I’m always amazed by how my husband, with a flick of his wrist, can send a line out over the lake in a perfect arch glinting in the sun like a spider’s thread. Then, just as quickly as the line hits the water, he’s drawing it back. He reels at a slow yet consistent pace, waiting for the faint ‘hit’ of a Northern on his bait. It’s even more mind blowing to watch a fly fisherman. Knee deep in the water, they seem to charm their line until it comes alive, dancing above the water in just the right rhythm. It’s almost beautiful.
In both scenarios, the person fishing hopes to cast their line out and draw it back again, this time with a fish on the hook. The cast is important, but so is setting the hook, and reeling in the catch.
I bet by now you’re wondering where I’m going with this. Fishing is the analogy Jesus used to talk of evangelism. It was the livelihood for several of His friends, often the means by which they had food to eat and even how He paid His tax one time. Yet, Peter calls us to humble ourselves “casting your anxieties on Him, because He cares for you (1 Peter 5:7).” For once, I don’t think we should imagine fishing.
Years back, I believe God gave me a picture for this kind of casting. It was a heavily wooded lake with a little access point, a place where the long grasses parted. In the shallows, I could see the stones shimmering silver and brown-gold under the water’s surface, but further out, they disappeared into the lake’s green depths.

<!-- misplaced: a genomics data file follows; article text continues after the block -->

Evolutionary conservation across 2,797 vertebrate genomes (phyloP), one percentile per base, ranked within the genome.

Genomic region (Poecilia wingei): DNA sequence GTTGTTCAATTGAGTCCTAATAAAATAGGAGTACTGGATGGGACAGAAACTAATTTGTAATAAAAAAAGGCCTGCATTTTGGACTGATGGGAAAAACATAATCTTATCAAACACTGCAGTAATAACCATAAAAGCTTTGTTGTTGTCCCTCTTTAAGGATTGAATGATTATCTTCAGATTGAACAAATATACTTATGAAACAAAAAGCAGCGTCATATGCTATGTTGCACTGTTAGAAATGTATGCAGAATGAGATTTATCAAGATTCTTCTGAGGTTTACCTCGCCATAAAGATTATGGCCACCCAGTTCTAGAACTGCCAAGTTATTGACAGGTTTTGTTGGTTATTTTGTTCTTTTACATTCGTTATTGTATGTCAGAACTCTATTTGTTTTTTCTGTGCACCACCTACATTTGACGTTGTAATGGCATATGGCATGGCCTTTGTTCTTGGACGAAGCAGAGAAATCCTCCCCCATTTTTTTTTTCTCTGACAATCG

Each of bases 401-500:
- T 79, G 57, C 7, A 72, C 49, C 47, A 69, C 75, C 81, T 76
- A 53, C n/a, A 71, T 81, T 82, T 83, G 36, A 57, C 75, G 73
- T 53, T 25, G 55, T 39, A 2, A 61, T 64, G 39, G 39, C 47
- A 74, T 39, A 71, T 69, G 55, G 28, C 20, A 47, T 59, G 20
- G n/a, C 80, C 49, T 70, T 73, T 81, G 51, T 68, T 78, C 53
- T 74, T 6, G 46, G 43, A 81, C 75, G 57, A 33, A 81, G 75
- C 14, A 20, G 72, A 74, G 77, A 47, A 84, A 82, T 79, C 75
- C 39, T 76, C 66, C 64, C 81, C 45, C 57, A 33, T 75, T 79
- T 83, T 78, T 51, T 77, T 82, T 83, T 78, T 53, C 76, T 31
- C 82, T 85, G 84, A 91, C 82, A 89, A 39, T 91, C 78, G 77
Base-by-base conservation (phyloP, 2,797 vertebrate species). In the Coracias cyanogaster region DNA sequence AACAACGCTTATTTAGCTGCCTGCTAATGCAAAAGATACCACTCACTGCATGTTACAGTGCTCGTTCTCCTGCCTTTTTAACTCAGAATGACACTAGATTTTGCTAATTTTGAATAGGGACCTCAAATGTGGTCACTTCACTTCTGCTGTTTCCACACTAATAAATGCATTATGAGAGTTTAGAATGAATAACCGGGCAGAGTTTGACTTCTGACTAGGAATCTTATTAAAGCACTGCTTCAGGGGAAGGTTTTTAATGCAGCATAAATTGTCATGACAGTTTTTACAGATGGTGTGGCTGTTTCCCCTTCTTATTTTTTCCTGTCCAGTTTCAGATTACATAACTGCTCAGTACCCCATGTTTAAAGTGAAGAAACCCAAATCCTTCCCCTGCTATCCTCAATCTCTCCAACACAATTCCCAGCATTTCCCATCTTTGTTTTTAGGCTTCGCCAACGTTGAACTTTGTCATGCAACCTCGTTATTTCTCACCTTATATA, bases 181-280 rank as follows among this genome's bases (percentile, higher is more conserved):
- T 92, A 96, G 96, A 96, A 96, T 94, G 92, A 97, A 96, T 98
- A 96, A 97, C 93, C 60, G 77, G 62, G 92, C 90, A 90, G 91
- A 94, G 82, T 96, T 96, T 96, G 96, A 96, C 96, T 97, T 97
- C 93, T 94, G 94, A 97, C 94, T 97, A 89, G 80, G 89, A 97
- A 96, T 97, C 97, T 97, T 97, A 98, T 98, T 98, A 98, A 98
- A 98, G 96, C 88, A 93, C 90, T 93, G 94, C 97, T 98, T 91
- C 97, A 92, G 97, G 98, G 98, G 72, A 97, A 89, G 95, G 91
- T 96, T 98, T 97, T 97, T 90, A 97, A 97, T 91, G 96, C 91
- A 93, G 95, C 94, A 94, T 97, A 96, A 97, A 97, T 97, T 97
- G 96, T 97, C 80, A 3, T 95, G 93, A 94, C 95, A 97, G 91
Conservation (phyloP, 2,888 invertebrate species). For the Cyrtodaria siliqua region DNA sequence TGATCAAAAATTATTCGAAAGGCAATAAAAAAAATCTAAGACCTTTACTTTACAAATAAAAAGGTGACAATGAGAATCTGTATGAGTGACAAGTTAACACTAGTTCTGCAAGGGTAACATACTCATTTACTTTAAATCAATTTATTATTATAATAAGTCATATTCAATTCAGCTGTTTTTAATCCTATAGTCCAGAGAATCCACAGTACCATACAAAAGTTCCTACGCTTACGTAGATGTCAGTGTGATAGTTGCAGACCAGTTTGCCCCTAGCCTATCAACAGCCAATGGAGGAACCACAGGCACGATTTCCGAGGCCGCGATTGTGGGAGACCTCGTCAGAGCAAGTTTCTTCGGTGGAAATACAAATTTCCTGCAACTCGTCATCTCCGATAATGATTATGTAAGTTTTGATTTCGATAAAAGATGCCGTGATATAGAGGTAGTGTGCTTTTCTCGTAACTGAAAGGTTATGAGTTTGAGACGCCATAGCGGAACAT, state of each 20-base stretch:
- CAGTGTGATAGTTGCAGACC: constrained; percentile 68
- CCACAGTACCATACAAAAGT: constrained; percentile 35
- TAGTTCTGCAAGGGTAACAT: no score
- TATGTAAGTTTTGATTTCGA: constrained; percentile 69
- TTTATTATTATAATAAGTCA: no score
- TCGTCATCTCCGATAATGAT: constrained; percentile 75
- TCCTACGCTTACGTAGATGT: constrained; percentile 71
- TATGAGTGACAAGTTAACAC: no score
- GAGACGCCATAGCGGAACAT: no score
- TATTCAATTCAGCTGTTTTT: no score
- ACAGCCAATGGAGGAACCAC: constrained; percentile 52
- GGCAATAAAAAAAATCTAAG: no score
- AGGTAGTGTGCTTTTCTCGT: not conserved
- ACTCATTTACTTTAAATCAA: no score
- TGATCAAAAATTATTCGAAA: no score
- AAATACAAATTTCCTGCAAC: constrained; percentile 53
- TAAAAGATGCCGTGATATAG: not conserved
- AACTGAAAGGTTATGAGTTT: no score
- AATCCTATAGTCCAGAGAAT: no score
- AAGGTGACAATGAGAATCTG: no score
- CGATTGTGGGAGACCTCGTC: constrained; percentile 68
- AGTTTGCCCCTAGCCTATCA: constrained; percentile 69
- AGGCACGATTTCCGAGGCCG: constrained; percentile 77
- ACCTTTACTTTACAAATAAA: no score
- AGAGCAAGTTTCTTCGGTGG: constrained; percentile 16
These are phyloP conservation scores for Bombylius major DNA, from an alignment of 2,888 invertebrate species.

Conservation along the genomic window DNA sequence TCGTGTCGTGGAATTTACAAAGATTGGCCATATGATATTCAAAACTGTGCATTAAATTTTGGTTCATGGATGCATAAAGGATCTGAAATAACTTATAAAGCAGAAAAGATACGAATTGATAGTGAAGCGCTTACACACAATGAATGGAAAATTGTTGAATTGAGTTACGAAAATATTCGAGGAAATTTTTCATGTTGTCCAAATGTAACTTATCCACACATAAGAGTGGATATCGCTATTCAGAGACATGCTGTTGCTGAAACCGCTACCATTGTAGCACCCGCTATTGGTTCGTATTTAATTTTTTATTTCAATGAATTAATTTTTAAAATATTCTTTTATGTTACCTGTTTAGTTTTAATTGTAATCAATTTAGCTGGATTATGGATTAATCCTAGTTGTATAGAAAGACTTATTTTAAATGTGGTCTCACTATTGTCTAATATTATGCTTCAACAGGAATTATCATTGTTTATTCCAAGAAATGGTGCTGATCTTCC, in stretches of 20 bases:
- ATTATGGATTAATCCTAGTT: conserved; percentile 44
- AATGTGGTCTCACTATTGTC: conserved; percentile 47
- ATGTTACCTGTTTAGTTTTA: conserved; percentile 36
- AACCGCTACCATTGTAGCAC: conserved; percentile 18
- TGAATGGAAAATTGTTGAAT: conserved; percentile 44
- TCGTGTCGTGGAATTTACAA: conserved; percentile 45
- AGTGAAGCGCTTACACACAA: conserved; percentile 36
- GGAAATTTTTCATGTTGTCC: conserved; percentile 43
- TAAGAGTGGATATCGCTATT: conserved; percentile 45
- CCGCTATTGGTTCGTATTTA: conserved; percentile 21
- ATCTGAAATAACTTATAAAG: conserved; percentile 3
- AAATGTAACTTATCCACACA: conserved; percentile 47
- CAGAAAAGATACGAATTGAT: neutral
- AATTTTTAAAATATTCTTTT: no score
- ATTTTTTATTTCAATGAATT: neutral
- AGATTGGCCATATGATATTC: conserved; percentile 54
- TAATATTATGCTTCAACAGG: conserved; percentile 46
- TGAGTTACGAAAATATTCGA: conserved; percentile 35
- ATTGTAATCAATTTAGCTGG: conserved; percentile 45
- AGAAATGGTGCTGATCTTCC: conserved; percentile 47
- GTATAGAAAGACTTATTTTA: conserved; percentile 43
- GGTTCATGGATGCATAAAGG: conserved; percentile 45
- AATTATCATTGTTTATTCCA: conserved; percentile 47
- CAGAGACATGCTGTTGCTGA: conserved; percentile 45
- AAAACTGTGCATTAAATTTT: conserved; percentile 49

In my hand, I held a stone. I knew if I threw it hard enough, far enough, the stone would sink into the water, and I would not see it again.
I believe God told me that day, casting our cares on Him is not at all like casting a fishing line and reeling it back in. He showed me casting my cares on Him is more like skipping a stone into a lake, letting it sink, and leaving it behind.
It takes a little imagination, but picture yourself walking around with heavy, sometimes previously thrown stones weighing you down, muck up to your knees from digging them back out, wet to the bone. Now imagine yourself walking around dry, lighter, freer, almost bouncing without because you’ve emptied your pockets and shed your burden. Picture the stone of your worry or sorrow sinking into the lake’s deep belly and never holding it again.
When I pray over my cares, fears, anxieties, I try to go back to this little access point in my mind. I throw my stone, and I believe it shifts something in me ever so slightly. The instinct is to reel that care back in, hold that heavy stone in my pocket— honestly, it’s strong— but not nearly as strong as God’s power to carry it for me. Because He cares for me.
“Cast your burden on the LORD, and he will sustain you;…” Psalm 55:22
“…casting your anxieties on Him, because He cares for you.” 1 Peter 5:7